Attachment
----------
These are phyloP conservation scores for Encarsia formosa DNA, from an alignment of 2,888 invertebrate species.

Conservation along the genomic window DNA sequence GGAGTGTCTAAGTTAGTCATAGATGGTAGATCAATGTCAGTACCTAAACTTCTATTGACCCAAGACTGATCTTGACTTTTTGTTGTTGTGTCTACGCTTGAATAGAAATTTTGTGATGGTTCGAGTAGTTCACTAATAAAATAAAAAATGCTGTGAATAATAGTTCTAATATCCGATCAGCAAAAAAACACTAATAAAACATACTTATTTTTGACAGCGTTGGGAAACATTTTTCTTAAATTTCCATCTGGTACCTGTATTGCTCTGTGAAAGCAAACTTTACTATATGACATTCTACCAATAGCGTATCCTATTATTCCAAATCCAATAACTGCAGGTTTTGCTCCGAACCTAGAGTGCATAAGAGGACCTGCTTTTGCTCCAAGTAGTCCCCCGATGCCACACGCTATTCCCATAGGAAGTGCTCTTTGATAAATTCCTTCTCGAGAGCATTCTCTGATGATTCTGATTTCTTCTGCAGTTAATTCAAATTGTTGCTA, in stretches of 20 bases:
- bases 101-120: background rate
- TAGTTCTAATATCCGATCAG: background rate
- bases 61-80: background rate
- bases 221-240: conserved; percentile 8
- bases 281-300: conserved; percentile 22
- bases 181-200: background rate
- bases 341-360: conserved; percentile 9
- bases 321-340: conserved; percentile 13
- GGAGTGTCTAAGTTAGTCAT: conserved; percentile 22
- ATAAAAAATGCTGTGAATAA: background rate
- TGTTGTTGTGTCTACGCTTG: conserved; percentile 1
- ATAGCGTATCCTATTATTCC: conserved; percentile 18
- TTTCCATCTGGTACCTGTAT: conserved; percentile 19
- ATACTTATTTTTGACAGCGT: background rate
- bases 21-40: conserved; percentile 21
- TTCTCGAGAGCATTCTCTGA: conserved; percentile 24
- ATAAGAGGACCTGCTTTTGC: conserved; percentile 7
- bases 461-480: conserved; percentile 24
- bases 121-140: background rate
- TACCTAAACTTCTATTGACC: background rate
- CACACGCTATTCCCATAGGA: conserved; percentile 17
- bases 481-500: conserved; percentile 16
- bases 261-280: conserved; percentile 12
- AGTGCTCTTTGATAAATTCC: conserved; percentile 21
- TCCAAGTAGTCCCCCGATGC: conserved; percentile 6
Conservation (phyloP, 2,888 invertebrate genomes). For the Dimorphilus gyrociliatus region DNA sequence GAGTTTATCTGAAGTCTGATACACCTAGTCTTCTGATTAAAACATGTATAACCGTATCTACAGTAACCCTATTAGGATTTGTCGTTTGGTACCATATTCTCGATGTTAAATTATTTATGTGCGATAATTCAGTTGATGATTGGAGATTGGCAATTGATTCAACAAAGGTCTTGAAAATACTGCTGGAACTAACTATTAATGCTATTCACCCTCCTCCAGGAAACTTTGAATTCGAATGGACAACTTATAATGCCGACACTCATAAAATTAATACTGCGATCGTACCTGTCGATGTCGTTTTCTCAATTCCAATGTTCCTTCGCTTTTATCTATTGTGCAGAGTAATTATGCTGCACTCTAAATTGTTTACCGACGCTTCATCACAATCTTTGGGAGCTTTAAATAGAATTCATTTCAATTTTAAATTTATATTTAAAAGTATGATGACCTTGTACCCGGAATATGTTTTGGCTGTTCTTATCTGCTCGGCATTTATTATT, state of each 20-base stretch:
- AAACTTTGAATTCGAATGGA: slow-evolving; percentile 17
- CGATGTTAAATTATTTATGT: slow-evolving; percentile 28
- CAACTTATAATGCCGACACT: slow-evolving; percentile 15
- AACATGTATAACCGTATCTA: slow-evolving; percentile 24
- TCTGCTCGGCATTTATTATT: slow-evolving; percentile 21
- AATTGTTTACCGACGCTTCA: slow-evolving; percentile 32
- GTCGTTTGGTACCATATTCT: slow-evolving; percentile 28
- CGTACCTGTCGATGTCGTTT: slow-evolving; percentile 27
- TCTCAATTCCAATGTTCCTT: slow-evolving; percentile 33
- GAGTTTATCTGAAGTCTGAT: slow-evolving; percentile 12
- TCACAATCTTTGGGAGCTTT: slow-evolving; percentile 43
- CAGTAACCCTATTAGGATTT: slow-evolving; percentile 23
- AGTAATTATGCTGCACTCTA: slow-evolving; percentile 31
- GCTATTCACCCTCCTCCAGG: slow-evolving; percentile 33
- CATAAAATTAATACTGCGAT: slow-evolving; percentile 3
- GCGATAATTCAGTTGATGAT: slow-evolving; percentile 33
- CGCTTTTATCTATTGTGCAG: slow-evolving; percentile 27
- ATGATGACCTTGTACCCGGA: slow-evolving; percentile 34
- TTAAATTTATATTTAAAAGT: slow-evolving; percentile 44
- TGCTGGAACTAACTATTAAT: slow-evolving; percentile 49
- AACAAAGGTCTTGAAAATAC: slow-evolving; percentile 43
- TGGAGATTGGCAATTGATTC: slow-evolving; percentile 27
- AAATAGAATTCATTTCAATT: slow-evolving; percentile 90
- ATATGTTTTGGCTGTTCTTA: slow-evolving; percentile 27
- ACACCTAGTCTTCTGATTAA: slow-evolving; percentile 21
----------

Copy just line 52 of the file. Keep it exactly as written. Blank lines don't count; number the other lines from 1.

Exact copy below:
- ATATGTTTTGGCTGTTCTTA: slow-evolving; percentile 27